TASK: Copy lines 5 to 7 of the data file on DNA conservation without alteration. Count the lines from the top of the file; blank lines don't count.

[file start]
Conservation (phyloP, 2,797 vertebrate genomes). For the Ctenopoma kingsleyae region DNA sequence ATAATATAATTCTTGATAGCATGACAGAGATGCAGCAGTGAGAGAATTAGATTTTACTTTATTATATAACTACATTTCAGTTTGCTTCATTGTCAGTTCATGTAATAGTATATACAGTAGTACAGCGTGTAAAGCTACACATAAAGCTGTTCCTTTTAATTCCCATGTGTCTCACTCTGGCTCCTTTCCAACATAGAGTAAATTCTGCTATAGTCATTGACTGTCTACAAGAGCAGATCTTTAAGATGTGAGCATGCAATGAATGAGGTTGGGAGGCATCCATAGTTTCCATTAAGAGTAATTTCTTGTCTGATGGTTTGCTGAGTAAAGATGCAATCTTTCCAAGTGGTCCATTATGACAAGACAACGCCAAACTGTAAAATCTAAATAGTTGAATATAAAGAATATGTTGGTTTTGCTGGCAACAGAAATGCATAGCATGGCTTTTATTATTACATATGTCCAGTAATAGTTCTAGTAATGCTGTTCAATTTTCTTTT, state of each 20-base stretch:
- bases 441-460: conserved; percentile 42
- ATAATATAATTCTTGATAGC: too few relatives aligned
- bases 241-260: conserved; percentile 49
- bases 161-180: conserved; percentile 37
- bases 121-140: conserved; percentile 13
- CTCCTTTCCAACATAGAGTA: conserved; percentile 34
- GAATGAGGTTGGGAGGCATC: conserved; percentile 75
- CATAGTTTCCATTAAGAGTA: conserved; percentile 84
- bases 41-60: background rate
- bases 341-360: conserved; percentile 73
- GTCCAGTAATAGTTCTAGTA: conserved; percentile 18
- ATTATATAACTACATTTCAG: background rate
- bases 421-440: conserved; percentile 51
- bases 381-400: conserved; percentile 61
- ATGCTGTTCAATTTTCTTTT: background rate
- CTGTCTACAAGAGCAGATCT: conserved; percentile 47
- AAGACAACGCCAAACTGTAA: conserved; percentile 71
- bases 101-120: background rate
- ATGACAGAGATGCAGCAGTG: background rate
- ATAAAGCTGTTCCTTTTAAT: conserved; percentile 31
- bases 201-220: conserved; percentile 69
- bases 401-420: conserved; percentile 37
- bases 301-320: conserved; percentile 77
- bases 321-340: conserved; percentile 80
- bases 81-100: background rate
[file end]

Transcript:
- bases 161-180: conserved; percentile 37
- bases 121-140: conserved; percentile 13
- CTCCTTTCCAACATAGAGTA: conserved; percentile 34